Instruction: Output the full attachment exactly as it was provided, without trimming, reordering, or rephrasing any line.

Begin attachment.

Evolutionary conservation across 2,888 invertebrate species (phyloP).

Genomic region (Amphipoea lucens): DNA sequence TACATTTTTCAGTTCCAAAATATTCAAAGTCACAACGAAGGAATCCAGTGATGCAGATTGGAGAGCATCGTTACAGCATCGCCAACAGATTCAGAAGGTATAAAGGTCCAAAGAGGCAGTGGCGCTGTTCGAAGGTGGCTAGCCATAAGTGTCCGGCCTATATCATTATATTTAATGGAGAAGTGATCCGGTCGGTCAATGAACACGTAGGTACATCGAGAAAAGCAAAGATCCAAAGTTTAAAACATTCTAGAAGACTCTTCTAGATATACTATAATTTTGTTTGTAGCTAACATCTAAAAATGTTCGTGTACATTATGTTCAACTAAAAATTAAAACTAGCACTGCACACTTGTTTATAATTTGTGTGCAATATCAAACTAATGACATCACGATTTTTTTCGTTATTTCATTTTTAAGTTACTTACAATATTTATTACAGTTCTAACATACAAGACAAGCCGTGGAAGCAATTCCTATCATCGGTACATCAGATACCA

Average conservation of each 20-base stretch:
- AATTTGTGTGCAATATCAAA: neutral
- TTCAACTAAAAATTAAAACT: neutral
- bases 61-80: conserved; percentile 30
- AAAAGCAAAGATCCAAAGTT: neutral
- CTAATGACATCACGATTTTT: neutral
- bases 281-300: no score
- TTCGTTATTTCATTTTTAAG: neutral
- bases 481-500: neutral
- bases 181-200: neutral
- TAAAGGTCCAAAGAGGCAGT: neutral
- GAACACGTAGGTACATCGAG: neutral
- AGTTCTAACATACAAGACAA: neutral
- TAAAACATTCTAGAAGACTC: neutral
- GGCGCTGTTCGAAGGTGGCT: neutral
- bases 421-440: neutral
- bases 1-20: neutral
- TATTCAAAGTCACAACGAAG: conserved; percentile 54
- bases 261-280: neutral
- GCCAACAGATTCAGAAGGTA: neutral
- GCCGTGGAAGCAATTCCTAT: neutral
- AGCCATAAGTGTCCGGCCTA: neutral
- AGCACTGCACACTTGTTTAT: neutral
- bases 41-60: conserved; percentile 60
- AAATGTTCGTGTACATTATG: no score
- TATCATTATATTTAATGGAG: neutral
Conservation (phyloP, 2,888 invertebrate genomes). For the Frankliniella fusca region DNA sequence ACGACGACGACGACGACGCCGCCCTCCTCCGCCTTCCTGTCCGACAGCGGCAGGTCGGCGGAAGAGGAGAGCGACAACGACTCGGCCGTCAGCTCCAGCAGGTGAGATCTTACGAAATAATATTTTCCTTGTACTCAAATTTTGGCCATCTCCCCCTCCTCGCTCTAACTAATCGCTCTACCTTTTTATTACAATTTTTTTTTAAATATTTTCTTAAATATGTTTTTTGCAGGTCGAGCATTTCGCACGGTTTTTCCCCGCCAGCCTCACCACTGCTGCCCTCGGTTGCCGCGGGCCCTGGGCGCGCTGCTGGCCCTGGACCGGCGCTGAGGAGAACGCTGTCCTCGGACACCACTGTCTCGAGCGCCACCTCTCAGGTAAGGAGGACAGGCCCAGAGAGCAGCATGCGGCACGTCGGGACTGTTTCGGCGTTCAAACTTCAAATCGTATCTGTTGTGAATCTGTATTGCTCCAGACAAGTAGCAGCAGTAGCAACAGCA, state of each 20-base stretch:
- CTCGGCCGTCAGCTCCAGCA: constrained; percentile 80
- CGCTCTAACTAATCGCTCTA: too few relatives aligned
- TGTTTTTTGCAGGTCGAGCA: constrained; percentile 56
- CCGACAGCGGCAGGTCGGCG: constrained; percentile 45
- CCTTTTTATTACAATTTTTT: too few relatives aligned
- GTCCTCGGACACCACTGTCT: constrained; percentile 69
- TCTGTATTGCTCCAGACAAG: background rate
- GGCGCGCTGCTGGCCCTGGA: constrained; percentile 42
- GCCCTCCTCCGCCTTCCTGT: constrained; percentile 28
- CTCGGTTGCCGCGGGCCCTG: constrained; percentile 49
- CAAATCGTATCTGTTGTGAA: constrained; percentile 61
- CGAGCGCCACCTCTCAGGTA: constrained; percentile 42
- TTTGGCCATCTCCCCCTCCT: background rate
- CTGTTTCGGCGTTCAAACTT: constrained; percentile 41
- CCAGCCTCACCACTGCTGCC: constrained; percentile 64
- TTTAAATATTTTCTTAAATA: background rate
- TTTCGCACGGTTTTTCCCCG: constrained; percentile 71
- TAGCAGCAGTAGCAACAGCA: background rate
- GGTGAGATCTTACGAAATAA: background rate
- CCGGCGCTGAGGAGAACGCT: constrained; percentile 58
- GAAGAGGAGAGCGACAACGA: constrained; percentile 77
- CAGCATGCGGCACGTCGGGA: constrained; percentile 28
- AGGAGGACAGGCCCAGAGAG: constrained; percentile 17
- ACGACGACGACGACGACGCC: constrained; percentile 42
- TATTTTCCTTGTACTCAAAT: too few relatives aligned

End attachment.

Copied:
Evolutionary conservation across 2,888 invertebrate species (phyloP).

Genomic region (Amphipoea lucens): DNA sequence TACATTTTTCAGTTCCAAAATATTCAAAGTCACAACGAAGGAATCCAGTGATGCAGATTGGAGAGCATCGTTACAGCATCGCCAACAGATTCAGAAGGTATAAAGGTCCAAAGAGGCAGTGGCGCTGTTCGAAGGTGGCTAGCCATAAGTGTCCGGCCTATATCATTATATTTAATGGAGAAGTGATCCGGTCGGTCAATGAACACGTAGGTACATCGAGAAAAGCAAAGATCCAAAGTTTAAAACATTCTAGAAGACTCTTCTAGATATACTATAATTTTGTTTGTAGCTAACATCTAAAAATGTTCGTGTACATTATGTTCAACTAAAAATTAAAACTAGCACTGCACACTTGTTTATAATTTGTGTGCAATATCAAACTAATGACATCACGATTTTTTTCGTTATTTCATTTTTAAGTTACTTACAATATTTATTACAGTTCTAACATACAAGACAAGCCGTGGAAGCAATTCCTATCATCGGTACATCAGATACCA

Average conservation of each 20-base stretch:
- AATTTGTGTGCAATATCAAA: neutral
- TTCAACTAAAAATTAAAACT: neutral
- bases 61-80: conserved; percentile 30
- AAAAGCAAAGATCCAAAGTT: neutral
- CTAATGACATCACGATTTTT: neutral
- bases 281-300: no score
- TTCGTTATTTCATTTTTAAG: neutral
- bases 481-500: neutral
- bases 181-200: neutral
- TAAAGGTCCAAAGAGGCAGT: neutral
- GAACACGTAGGTACATCGAG: neutral
- AGTTCTAACATACAAGACAA: neutral
- TAAAACATTCTAGAAGACTC: neutral
- GGCGCTGTTCGAAGGTGGCT: neutral
- bases 421-440: neutral
- bases 1-20: neutral
- TATTCAAAGTCACAACGAAG: conserved; percentile 54
- bases 261-280: neutral
- GCCAACAGATTCAGAAGGTA: neutral
- GCCGTGGAAGCAATTCCTAT: neutral
- AGCCATAAGTGTCCGGCCTA: neutral
- AGCACTGCACACTTGTTTAT: neutral
- bases 41-60: conserved; percentile 60
- AAATGTTCGTGTACATTATG: no score
- TATCATTATATTTAATGGAG: neutral
Conservation (phyloP, 2,888 invertebrate genomes). For the Frankliniella fusca region DNA sequence ACGACGACGACGACGACGCCGCCCTCCTCCGCCTTCCTGTCCGACAGCGGCAGGTCGGCGGAAGAGGAGAGCGACAACGACTCGGCCGTCAGCTCCAGCAGGTGAGATCTTACGAAATAATATTTTCCTTGTACTCAAATTTTGGCCATCTCCCCCTCCTCGCTCTAACTAATCGCTCTACCTTTTTATTACAATTTTTTTTTAAATATTTTCTTAAATATGTTTTTTGCAGGTCGAGCATTTCGCACGGTTTTTCCCCGCCAGCCTCACCACTGCTGCCCTCGGTTGCCGCGGGCCCTGGGCGCGCTGCTGGCCCTGGACCGGCGCTGAGGAGAACGCTGTCCTCGGACACCACTGTCTCGAGCGCCACCTCTCAGGTAAGGAGGACAGGCCCAGAGAGCAGCATGCGGCACGTCGGGACTGTTTCGGCGTTCAAACTTCAAATCGTATCTGTTGTGAATCTGTATTGCTCCAGACAAGTAGCAGCAGTAGCAACAGCA, state of each 20-base stretch:
- CTCGGCCGTCAGCTCCAGCA: constrained; percentile 80
- CGCTCTAACTAATCGCTCTA: too few relatives aligned
- TGTTTTTTGCAGGTCGAGCA: constrained; percentile 56
- CCGACAGCGGCAGGTCGGCG: constrained; percentile 45
- CCTTTTTATTACAATTTTTT: too few relatives aligned
- GTCCTCGGACACCACTGTCT: constrained; percentile 69
- TCTGTATTGCTCCAGACAAG: background rate
- GGCGCGCTGCTGGCCCTGGA: constrained; percentile 42
- GCCCTCCTCCGCCTTCCTGT: constrained; percentile 28
- CTCGGTTGCCGCGGGCCCTG: constrained; percentile 49
- CAAATCGTATCTGTTGTGAA: constrained; percentile 61
- CGAGCGCCACCTCTCAGGTA: constrained; percentile 42
- TTTGGCCATCTCCCCCTCCT: background rate
- CTGTTTCGGCGTTCAAACTT: constrained; percentile 41
- CCAGCCTCACCACTGCTGCC: constrained; percentile 64
- TTTAAATATTTTCTTAAATA: background rate
- TTTCGCACGGTTTTTCCCCG: constrained; percentile 71
- TAGCAGCAGTAGCAACAGCA: background rate
- GGTGAGATCTTACGAAATAA: background rate
- CCGGCGCTGAGGAGAACGCT: constrained; percentile 58
- GAAGAGGAGAGCGACAACGA: constrained; percentile 77
- CAGCATGCGGCACGTCGGGA: constrained; percentile 28
- AGGAGGACAGGCCCAGAGAG: constrained; percentile 17
- ACGACGACGACGACGACGCC: constrained; percentile 42
- TATTTTCCTTGTACTCAAAT: too few relatives aligned